Macaroni is a preparation of flour. It is very wholesome and good, but few English people care for it. I do not think, however, that anyone could help liking it if made in the way I shall describe.
There are different qualities, too, of macaroni, and we may take it as a general rule that the commoner the kind the more quickly it is boiled. We must, however, procure the best, that is Naples macaroni, and the fresher and smoother it is the better.
Supposing we take half a pound of macaroni. We first wash it for safety's sake in lukewarm water, break it into three inch lengths and throw it into two quarts of boiling water, seasoning it with plenty of pepper and some salt. We then let it simmer very gently for about twenty minutes, though if the macaroni is very superior, it will take half-an-hour. At any rate it ought to simmer until a little piece taken between the thumb and finger feels tender, but it is not at all broken or pulpy. We now drain the macaroni carefully and put it back into the stew-pan with half-a-pint of milk, and simmer it again for a minute or two until this is absorbed. Meanwhile we have read-grated and mixed two ounces of Parmesan and two ounces of Gruyere cheese. Half the quantity must be sprinkled over the macaroni and tossed over the fire well till it is well mixed in. An ounce of fresh butter is now put with it in the same way, and this is tossed about till melted. Last of all the remainder of the cheese is added. When the macaroni begins to get stringy it is ready to pour upon a hot dish and to be served.
Real Italian macaroni would be made with broth or gravy instead of milk, but of course if we are to do without meat we cannot have broth, and milk will do very well for our purpose. It may happen, however, that the cheese becomes oily when melted, and if this should be, one or two additional table-spoonfuls of moisture must be added and gently stirred in for about a minute.
I have said that equal quantities of Parmesan and of Gruyere cheese are to be used in making Italian macaroni. These cheeses are not very common in England, and perhaps might be difficult to get, although they could be obtained easily enough by ordering them beforehand. They are suitable for this purpose simply because they are so dry that they can be grated to powder as a nutmeg is, though on a cheese grater. If we could get an English cheese dry enough to grate in this way it would do instead of the foreign cheese, though it would not be quite so good. You can see, however, that a rich cheese could not be grated to a fine, dry yellow powder; it would cake together in a mass and it would become oily when tossed in the macaroni.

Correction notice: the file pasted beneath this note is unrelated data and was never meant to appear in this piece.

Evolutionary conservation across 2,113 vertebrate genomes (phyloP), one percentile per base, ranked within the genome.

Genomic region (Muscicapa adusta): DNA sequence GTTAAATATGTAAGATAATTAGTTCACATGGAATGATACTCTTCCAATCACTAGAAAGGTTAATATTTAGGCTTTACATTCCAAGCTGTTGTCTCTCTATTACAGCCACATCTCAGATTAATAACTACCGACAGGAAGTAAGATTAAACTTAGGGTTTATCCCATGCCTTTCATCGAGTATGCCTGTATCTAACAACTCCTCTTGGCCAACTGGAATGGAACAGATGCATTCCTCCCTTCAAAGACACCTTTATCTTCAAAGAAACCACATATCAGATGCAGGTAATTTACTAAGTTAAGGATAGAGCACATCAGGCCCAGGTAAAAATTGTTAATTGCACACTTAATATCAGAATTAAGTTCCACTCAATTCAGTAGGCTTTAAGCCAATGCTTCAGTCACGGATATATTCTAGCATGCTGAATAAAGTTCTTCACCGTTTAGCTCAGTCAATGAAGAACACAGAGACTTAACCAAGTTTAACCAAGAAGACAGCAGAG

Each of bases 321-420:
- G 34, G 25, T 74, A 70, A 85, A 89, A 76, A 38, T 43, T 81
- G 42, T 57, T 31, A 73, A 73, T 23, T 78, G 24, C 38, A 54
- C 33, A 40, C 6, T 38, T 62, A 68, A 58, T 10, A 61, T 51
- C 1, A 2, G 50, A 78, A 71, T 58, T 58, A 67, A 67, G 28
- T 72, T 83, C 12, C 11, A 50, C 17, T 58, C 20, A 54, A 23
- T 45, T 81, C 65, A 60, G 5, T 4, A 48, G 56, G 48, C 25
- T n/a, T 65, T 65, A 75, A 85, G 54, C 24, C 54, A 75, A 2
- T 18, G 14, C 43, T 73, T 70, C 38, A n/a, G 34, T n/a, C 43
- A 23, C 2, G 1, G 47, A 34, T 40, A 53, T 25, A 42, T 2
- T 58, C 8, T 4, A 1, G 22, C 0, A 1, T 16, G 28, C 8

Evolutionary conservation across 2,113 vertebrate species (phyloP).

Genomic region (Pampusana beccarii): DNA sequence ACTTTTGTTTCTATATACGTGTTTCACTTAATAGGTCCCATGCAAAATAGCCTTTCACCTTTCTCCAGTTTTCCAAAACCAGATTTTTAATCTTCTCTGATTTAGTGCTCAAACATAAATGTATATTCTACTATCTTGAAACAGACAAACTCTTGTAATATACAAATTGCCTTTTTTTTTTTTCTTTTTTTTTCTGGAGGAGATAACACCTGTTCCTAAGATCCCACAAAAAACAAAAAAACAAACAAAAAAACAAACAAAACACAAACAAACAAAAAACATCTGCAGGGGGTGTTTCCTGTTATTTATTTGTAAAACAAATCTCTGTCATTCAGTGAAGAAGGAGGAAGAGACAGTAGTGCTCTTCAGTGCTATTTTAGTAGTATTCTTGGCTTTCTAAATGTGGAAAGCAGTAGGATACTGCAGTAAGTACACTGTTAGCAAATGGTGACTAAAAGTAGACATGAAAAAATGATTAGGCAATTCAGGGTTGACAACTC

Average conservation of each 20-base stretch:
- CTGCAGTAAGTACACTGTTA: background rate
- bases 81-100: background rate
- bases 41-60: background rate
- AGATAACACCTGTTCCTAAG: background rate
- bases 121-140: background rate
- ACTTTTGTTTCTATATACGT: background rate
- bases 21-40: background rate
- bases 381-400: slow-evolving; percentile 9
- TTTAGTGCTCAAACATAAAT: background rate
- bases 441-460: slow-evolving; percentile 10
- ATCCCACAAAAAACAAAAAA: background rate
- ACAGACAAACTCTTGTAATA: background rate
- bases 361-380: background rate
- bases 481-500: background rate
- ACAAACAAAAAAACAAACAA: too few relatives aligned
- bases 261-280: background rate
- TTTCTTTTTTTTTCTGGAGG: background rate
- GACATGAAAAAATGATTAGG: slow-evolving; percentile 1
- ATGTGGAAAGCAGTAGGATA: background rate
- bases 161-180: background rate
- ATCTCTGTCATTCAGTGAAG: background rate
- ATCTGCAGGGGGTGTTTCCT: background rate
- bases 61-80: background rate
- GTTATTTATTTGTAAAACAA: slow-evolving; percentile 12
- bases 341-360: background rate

I am afraid I cannot say that cauliflower au gratin is a very nourishing dish, but it is so delicious that I must tell you of it. We shall want for it one large or two moderate-sized cauliflowers and 2 ozs of grated Parmesan, or any other dry cheese, half an ounce of butter, 1 oz of flour, 2 tablespoonfuls of cream, or milk. Boil the cauliflower in the usual way, and take it up when it is slightly underdone. Whilst it is boiling prepare the sauce. Melt half an ounce of butter in a small stewpan, and beat smoothly with it off the fire 1 oz of flour Add a gill of cold water and stir the sauce over the fire till it boils, put in two tablespoonfuls of cream and half the grated Parmesan, and the sauce is ready. Trim away all the green leaves from the cauliflower, and break the white part into sprigs. Lay half of these on a dish, and pour half the sauce over them; arrange the remainder on the top, pour the rest of the sauce over, and sprinkle the other half of the grated cheese over all. Brown the cauliflower before the fire, and serve it very hot. An girl who wishes to give a little treat to her father or brother could not do better than prepare this dish for them.
We all know that rice is very nourishing and wholesome; indeed, it is said to constitute the chief food of one-third of the human race. Rice and cheese cooked together are excellent. For this we take any quantity of rice - say half a pound. Wash it well, for if rice is well washed in the first instance it is not so likely to burn afterwards. Put it into a saucepan with cold water to cover it, and bring it to a boil, then drain it and return it to the saucepan with a pint and a half of milk, a little pepper and salt, and a piece of butter the size of a fourpenny piece. Let it simmer gently till it is tender, and if necessary add a little more milk, but it ought not to be moist. While it is boiling prepare a quarter of a pound of grated cheese. Grease a dish with bacon fat [What???] spread the rice and cheese upon it in alternate layers, the cheese forming the uppermost layer. Put a little more bacon fat over all, [FFS, Phillis.] and put the rice in the oven to brown. Serve as hot as possible.